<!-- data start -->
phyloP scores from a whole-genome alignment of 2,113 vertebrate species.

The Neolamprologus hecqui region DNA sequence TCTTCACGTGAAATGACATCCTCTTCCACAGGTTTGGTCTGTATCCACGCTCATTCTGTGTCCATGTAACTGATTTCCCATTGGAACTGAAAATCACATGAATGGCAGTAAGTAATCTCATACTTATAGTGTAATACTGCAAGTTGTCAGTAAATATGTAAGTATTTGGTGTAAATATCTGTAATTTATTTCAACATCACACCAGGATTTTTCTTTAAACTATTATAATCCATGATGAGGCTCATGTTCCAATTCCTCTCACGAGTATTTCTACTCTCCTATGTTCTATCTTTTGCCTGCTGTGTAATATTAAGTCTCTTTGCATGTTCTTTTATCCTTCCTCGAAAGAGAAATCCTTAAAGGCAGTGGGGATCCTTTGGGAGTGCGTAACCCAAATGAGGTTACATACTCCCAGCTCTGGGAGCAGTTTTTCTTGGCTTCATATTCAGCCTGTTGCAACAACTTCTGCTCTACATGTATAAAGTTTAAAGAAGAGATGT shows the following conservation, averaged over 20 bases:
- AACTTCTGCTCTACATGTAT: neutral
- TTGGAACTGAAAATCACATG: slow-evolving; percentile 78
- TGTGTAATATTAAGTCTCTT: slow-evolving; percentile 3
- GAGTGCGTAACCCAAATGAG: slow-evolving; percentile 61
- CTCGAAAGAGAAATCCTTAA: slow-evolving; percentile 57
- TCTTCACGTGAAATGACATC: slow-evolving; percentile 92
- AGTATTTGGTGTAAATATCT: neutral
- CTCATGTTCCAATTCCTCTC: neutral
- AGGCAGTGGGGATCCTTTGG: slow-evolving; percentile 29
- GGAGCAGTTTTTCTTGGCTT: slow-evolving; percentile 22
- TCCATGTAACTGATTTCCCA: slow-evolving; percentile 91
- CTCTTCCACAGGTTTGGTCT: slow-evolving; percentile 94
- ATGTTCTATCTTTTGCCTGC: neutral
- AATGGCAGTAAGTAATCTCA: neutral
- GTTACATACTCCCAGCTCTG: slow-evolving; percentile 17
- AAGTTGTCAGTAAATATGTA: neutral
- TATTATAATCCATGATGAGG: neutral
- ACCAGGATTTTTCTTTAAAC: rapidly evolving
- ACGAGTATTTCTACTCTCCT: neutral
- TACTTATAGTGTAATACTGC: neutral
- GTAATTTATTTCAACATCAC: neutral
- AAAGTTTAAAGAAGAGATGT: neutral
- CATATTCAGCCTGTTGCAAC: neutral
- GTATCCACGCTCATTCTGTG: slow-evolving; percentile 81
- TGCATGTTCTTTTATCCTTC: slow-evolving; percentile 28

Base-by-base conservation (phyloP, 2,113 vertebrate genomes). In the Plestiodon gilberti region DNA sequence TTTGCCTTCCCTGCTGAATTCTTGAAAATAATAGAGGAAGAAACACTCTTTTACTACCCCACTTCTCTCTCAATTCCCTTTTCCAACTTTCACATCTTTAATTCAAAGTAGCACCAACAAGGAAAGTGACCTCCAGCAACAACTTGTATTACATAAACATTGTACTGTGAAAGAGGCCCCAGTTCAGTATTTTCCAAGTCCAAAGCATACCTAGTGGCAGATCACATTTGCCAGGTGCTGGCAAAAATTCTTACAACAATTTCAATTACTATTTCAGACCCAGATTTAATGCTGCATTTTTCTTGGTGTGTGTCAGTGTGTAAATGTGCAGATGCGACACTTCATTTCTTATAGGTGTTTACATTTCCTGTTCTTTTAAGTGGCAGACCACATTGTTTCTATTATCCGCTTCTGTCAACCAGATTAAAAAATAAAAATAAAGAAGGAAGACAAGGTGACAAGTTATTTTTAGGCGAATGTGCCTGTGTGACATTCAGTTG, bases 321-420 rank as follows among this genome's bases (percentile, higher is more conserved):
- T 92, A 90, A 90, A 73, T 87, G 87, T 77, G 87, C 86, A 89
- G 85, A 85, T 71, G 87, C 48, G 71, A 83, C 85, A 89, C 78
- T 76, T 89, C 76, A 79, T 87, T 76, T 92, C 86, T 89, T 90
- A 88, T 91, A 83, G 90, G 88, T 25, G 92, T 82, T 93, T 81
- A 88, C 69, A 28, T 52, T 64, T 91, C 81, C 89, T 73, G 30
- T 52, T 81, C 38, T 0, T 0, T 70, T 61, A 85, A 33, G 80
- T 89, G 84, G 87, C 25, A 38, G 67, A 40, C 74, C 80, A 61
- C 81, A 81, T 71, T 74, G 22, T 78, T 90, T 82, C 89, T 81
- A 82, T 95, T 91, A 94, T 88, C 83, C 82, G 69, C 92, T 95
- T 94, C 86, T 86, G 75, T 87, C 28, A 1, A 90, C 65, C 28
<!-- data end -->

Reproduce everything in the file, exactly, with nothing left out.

phyloP scores from a whole-genome alignment of 2,113 vertebrate species.

The Neolamprologus hecqui region DNA sequence TCTTCACGTGAAATGACATCCTCTTCCACAGGTTTGGTCTGTATCCACGCTCATTCTGTGTCCATGTAACTGATTTCCCATTGGAACTGAAAATCACATGAATGGCAGTAAGTAATCTCATACTTATAGTGTAATACTGCAAGTTGTCAGTAAATATGTAAGTATTTGGTGTAAATATCTGTAATTTATTTCAACATCACACCAGGATTTTTCTTTAAACTATTATAATCCATGATGAGGCTCATGTTCCAATTCCTCTCACGAGTATTTCTACTCTCCTATGTTCTATCTTTTGCCTGCTGTGTAATATTAAGTCTCTTTGCATGTTCTTTTATCCTTCCTCGAAAGAGAAATCCTTAAAGGCAGTGGGGATCCTTTGGGAGTGCGTAACCCAAATGAGGTTACATACTCCCAGCTCTGGGAGCAGTTTTTCTTGGCTTCATATTCAGCCTGTTGCAACAACTTCTGCTCTACATGTATAAAGTTTAAAGAAGAGATGT shows the following conservation, averaged over 20 bases:
- AACTTCTGCTCTACATGTAT: neutral
- TTGGAACTGAAAATCACATG: slow-evolving; percentile 78
- TGTGTAATATTAAGTCTCTT: slow-evolving; percentile 3
- GAGTGCGTAACCCAAATGAG: slow-evolving; percentile 61
- CTCGAAAGAGAAATCCTTAA: slow-evolving; percentile 57
- TCTTCACGTGAAATGACATC: slow-evolving; percentile 92
- AGTATTTGGTGTAAATATCT: neutral
- CTCATGTTCCAATTCCTCTC: neutral
- AGGCAGTGGGGATCCTTTGG: slow-evolving; percentile 29
- GGAGCAGTTTTTCTTGGCTT: slow-evolving; percentile 22
- TCCATGTAACTGATTTCCCA: slow-evolving; percentile 91
- CTCTTCCACAGGTTTGGTCT: slow-evolving; percentile 94
- ATGTTCTATCTTTTGCCTGC: neutral
- AATGGCAGTAAGTAATCTCA: neutral
- GTTACATACTCCCAGCTCTG: slow-evolving; percentile 17
- AAGTTGTCAGTAAATATGTA: neutral
- TATTATAATCCATGATGAGG: neutral
- ACCAGGATTTTTCTTTAAAC: rapidly evolving
- ACGAGTATTTCTACTCTCCT: neutral
- TACTTATAGTGTAATACTGC: neutral
- GTAATTTATTTCAACATCAC: neutral
- AAAGTTTAAAGAAGAGATGT: neutral
- CATATTCAGCCTGTTGCAAC: neutral
- GTATCCACGCTCATTCTGTG: slow-evolving; percentile 81
- TGCATGTTCTTTTATCCTTC: slow-evolving; percentile 28

Base-by-base conservation (phyloP, 2,113 vertebrate genomes). In the Plestiodon gilberti region DNA sequence TTTGCCTTCCCTGCTGAATTCTTGAAAATAATAGAGGAAGAAACACTCTTTTACTACCCCACTTCTCTCTCAATTCCCTTTTCCAACTTTCACATCTTTAATTCAAAGTAGCACCAACAAGGAAAGTGACCTCCAGCAACAACTTGTATTACATAAACATTGTACTGTGAAAGAGGCCCCAGTTCAGTATTTTCCAAGTCCAAAGCATACCTAGTGGCAGATCACATTTGCCAGGTGCTGGCAAAAATTCTTACAACAATTTCAATTACTATTTCAGACCCAGATTTAATGCTGCATTTTTCTTGGTGTGTGTCAGTGTGTAAATGTGCAGATGCGACACTTCATTTCTTATAGGTGTTTACATTTCCTGTTCTTTTAAGTGGCAGACCACATTGTTTCTATTATCCGCTTCTGTCAACCAGATTAAAAAATAAAAATAAAGAAGGAAGACAAGGTGACAAGTTATTTTTAGGCGAATGTGCCTGTGTGACATTCAGTTG, bases 321-420 rank as follows among this genome's bases (percentile, higher is more conserved):
- T 92, A 90, A 90, A 73, T 87, G 87, T 77, G 87, C 86, A 89
- G 85, A 85, T 71, G 87, C 48, G 71, A 83, C 85, A 89, C 78
- T 76, T 89, C 76, A 79, T 87, T 76, T 92, C 86, T 89, T 90
- A 88, T 91, A 83, G 90, G 88, T 25, G 92, T 82, T 93, T 81
- A 88, C 69, A 28, T 52, T 64, T 91, C 81, C 89, T 73, G 30
- T 52, T 81, C 38, T 0, T 0, T 70, T 61, A 85, A 33, G 80
- T 89, G 84, G 87, C 25, A 38, G 67, A 40, C 74, C 80, A 61
- C 81, A 81, T 71, T 74, G 22, T 78, T 90, T 82, C 89, T 81
- A 82, T 95, T 91, A 94, T 88, C 83, C 82, G 69, C 92, T 95
- T 94, C 86, T 86, G 75, T 87, C 28, A 1, A 90, C 65, C 28